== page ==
The 2,103 members of the Class of 2005 achieved a mean combined SAT score of 1300, the highest in BC history, while the middle 50 percent range of combined verbal and math SAT scores is 1240-1380, compared to the 1200-1340 mark for the class of 2000. The yield for this year's class is 33 percent, a 1 percent improvement over last year.
According to the report, 8,776 undergraduates are attending Boston College this semester, with another 224 studying abroad. Graduate students number 4,510, which combined with all part-time students brings the total University enrollment to 14,307 for this fall.
BC's newest freshmen hail from 47 states, Puerto Rico, the Virgin Islands, the District of Columbia and 27 foreign countries, and approximately 21 percent are AHANA.
Among the University's individual schools, 1,484 freshmen enrolled in the College of Arts and Sciences, followed by the Carroll School of Management (396), the Lynch School of Education (160) and Connell School of Nursing (63).
Communication (945) and English (845) are once again the two most popular majors in A&S this semester, followed by psychology (660), political science(646) and history (465). Finance (665) and marketing (429) are the most popular majors in CSOM.
The annual compendium of figures, regarded as an important statistical snap shot of BC, is the culmination of efforts by several University offices and departments to confront factors that directly or indirectly affect the University's enrollment. Some factors are literally in BC's backyard, such as local rental housing prices, but others - especially unprecedented and far-reaching events such as those of Sept. 11 - defy prediction.
"Trying to understand what the story is going to be each year is quite a major undertaking," said Dean for Enrollment Management Robert S. Lay. "Frankly, it's different every year."
For example, Lay explained, fluctuations in the price of rental apartments in Boston and Brookline have direct implications for the appeal of on-campus housing among students. The number of students who opt to live on campus presents the University with a range of variables, he said, such as the number of meals that have to be served in dining halls, and the availability of study space in libraries and workout space in the Flynn Recreation Complex.
An equally important task, said Lay, is the gathering of qualitative data about people's perceptions of BC, both on and off campus.
"We have to constantly talk to people," he said. "We are trying to get a realistic view of how people see Boston College. Perceptions are reality in what we're doing."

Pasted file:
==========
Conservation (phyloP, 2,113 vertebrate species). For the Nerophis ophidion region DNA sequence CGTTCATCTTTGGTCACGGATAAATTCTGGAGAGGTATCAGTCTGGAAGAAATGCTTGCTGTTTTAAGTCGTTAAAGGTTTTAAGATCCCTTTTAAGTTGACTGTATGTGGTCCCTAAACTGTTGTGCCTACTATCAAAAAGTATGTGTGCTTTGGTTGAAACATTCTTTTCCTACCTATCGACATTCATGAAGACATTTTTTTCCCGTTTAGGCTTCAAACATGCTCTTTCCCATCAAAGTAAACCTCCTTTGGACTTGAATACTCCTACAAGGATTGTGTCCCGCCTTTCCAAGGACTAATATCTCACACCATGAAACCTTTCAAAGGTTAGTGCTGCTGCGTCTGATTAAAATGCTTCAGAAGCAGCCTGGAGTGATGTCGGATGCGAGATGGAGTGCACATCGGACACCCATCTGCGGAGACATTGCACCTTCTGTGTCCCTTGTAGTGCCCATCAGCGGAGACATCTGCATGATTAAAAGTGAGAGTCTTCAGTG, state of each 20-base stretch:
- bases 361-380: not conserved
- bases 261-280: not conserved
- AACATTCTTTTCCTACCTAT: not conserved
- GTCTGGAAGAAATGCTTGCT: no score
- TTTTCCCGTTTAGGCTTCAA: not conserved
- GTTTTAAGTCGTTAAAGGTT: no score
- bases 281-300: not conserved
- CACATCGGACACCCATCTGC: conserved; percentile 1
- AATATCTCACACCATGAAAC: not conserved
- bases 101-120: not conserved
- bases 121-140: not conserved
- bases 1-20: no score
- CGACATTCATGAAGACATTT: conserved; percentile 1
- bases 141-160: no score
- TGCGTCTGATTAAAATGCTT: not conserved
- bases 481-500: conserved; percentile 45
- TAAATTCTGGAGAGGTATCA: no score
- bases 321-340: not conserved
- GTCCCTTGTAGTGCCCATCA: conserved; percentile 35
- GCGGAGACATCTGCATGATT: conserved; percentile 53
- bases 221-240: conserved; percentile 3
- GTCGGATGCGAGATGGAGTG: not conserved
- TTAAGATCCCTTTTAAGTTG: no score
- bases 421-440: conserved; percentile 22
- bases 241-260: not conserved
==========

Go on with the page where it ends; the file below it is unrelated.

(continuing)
BC's emergence as a nationally recognized institution of academic excellence means administrators have to look beyond New England to assess national trends - as well as other competitive universities' responses to them - and what bearing they have on a student's decision to enroll.
"We need to see how BC fits in to the larger picture," said Lay.
Some trends loom larger than others. BC administrators and their counterparts at other institutions are keeping a wary eye on a slowing economy and the implications for families' financial resources.
"Because our goal is for students to come to BC for four years, we realize we have to provide a safety net to families in need so that can happen," said Lay. "But that also has implications for our long-term financial planning.
"We don't ever want to over-react to some trends, while at the same time we've got to be able to react to trends that will affect us," said Lay.
Lay credits the communication between the offices of the Academic Vice President, Undergraduate Admission, Student Services and Financial Strategies, who work together closely and share potentially useful information.
Director of Undergraduate Admission John L. Mahoney Jr. and 15 Admission staff members spend much of the autumn visiting high schools throughout the United States and meeting with prospective students and their parents. These encounters provide a useful, first-hand view of the issues, interests and concerns that are foremost among families of college students, he said.
Not surprisingly, Mahoney says, the Sept. 11 terrorist attacks and subsequent events are seen as likely to affect this year's admissions cycle. While he has not yet seen an immediate change in students' attitudes, he has noticed that some parents seem more inclined to keep their sons and daughters closer to home.
"I don't think there's any denying there's more uncertainty out there," said Mahoney.
"However, there is no way of predicting the effect that the events of Sept. 11 will have until after Nov. 1. Thus far, in my travels, the response I have received towards BC has been overwhelmingly positive. We'll have to wait and see."
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